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Crusted scabies (sarcoptic mange) in four cats due to Sarcoptes scabiei infestation

Malik, R, Stewart, KM, Sousa, CA, Krockenberger, MB, Pope, S, Ihrke, P, Beatty, J, Barrs, VRD and Walton, S (2006). Crusted scabies (sarcoptic mange) in four cats due to Sarcoptes scabiei infestation. Journal of Feline Medicine and Surgery,8(5):327-339.

Document type: Journal Article
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Title Crusted scabies (sarcoptic mange) in four cats due to Sarcoptes scabiei infestation
Author Malik, R
Stewart, KM
Sousa, CA
Krockenberger, MB
Pope, S
Ihrke, P
Beatty, J
Barrs, VRD
Walton, S
Journal Name Journal of Feline Medicine and Surgery
Publication Date 2006
Volume Number 8
Issue Number 5
ISSN 1098-612X   (check CDU catalogue open catalogue search in new window)
Start Page 327
End Page 339
Place of Publication England
Publisher Elsevier
HERDC Category C1 - Journal Article (DEST)
Abstract Four new cases of sarcoptic mange in cats are described. Two cats resided in areas known to be frequented by foxes, another cohabited with a dog recently diagnosed with sarcoptic mange, while the final cat lived with a mixed breed dog that had been treated for sarcoptic mange 7 months previously. Three cases were diagnosed on the basis of characteristic mite size and morphology in skin scraping from representative lesions, situated on the head (two cases) or head and distal hind limbs (one case). Mites were highly mobile and abundant in all instances, and easily detected also in skin biopsy specimens procured from two cases. Eosinophilic inflammation, hyperkeratosis and parakeratosis were prominent in the tissue sections. In the remaining case, the diagnosis was presumptive, based on characteristic lesions, cohabitation with a canine scabies patient and positive response to scabicide therapy. Pruritus was not a prominent clinical feature in any patient and was considered to be absent in three of the four cases. Lesions in three cats with long-standing disease were reminiscent of crusted scabies (synonym: Norwegian scabies, parakeratotic scabies) as seen in human patients. In three cases, in-contact human carriers developed itchy cutaneous papular lesions. Two cases responded promptly to therapy with systemic avermectin drugs, while one responded to topical treatment with lime sulphur and the remaining cat received both a lime sulphur rinse and ivermectin. Sarcoptic mange should be considered in the differential diagnosis of cats with non-pruritic crusting skin diseases, especially when there is contact with foxes or dogs, and when owners have itchy papular lesions. (C) 2006 ESFM and AAFP. Published by Elsevier Ltd. All rights reserved.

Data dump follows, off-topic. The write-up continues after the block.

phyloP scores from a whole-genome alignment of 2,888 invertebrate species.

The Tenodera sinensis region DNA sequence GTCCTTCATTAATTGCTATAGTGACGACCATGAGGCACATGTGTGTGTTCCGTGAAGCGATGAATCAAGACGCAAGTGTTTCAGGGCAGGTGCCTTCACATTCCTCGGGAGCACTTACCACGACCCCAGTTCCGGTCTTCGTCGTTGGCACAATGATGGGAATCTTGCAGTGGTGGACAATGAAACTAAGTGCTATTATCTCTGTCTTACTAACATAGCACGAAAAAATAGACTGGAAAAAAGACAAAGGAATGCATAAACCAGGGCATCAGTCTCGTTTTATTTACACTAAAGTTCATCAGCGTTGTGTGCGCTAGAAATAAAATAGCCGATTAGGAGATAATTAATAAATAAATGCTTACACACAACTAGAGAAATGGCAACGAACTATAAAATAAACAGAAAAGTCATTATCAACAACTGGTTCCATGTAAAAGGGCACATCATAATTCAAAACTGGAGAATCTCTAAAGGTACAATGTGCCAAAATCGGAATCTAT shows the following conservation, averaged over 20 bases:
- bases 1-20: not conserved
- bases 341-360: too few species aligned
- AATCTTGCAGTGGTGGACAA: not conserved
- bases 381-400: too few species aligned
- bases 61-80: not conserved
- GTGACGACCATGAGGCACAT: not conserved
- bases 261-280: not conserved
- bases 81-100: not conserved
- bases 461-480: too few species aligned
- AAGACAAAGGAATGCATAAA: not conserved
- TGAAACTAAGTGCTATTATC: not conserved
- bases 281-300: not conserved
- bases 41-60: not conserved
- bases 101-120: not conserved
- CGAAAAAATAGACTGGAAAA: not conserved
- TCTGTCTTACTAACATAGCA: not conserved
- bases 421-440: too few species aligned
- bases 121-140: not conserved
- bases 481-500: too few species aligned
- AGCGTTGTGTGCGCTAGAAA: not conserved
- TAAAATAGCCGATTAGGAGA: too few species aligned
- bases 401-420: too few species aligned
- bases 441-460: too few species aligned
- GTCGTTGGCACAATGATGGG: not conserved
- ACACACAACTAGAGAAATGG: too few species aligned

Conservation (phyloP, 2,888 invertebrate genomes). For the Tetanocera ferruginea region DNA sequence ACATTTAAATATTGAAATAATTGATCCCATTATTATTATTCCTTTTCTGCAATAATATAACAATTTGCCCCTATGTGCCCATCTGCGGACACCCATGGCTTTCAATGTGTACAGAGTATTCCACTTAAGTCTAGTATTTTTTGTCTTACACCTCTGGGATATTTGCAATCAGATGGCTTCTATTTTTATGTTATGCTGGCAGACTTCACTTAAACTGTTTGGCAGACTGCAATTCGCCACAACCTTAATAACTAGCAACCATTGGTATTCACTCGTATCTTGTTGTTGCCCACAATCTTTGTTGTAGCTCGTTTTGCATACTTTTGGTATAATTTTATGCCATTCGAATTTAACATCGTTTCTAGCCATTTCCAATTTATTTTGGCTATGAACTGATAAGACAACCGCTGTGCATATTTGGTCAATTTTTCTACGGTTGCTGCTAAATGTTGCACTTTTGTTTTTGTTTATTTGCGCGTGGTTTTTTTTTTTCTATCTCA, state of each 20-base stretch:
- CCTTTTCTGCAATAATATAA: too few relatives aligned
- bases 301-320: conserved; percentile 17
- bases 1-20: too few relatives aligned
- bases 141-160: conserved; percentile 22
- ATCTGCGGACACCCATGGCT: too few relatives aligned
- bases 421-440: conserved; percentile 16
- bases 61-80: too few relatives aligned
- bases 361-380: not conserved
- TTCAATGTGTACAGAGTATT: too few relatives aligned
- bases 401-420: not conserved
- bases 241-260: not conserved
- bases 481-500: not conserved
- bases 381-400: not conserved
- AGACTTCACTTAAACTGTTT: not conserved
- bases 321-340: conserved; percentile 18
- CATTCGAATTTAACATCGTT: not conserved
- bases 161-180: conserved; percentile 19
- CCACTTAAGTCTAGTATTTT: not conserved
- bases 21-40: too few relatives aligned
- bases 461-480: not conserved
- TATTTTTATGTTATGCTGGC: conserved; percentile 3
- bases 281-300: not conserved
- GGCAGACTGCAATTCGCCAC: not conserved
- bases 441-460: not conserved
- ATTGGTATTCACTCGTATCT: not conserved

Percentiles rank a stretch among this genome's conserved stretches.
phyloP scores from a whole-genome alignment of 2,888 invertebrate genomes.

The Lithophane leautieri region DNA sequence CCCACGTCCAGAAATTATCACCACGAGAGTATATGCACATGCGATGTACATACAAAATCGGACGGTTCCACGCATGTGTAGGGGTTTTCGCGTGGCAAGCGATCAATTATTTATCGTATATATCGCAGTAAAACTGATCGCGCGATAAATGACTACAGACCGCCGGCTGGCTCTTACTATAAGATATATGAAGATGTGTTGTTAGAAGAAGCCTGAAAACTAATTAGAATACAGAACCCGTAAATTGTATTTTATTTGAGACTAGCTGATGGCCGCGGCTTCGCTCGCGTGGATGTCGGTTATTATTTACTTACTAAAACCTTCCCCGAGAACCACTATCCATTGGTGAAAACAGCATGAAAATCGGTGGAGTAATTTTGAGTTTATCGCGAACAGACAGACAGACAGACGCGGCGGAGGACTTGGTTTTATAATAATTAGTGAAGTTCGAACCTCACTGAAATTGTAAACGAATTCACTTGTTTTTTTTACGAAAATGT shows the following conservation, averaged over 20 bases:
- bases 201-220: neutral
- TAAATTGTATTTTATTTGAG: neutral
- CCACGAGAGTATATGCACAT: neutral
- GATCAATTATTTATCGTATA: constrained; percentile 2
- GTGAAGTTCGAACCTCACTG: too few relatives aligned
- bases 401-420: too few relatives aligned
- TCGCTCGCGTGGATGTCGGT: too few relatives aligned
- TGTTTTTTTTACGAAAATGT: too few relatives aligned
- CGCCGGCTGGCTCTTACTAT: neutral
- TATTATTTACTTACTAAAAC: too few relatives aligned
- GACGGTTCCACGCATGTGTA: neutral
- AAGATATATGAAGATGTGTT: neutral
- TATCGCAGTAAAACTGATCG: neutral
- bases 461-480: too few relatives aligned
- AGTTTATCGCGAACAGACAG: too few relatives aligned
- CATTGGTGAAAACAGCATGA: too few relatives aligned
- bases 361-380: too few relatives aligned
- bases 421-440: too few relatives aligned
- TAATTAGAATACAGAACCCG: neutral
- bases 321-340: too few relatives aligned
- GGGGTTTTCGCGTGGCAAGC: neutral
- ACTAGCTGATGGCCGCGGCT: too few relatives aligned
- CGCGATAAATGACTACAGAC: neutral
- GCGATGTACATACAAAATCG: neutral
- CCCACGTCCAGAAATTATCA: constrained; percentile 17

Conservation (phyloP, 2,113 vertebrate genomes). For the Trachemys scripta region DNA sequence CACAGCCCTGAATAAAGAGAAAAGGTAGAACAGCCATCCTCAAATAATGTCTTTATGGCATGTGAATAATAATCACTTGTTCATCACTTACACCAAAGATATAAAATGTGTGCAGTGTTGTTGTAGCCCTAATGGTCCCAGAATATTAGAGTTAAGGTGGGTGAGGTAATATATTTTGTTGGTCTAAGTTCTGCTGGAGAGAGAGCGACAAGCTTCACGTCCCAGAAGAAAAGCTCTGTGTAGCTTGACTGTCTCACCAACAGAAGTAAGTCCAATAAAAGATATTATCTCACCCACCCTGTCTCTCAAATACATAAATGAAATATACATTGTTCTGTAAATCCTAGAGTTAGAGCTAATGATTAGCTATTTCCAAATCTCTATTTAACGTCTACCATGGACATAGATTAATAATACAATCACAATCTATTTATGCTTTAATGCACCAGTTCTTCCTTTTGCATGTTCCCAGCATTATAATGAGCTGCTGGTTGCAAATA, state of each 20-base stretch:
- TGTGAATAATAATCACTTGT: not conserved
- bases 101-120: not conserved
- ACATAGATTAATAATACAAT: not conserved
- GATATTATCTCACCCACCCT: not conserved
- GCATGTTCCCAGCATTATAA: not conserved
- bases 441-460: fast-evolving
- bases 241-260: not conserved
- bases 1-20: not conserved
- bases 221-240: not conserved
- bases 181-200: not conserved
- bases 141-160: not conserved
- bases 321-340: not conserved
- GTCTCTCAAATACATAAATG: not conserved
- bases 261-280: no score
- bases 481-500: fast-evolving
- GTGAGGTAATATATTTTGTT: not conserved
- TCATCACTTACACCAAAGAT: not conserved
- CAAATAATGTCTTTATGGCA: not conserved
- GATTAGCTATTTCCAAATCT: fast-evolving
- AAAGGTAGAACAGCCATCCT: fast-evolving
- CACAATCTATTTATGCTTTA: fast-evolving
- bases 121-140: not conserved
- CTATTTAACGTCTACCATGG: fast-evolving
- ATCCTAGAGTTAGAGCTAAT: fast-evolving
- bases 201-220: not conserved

Keywords northern australia
norwegian scabies
common wombats
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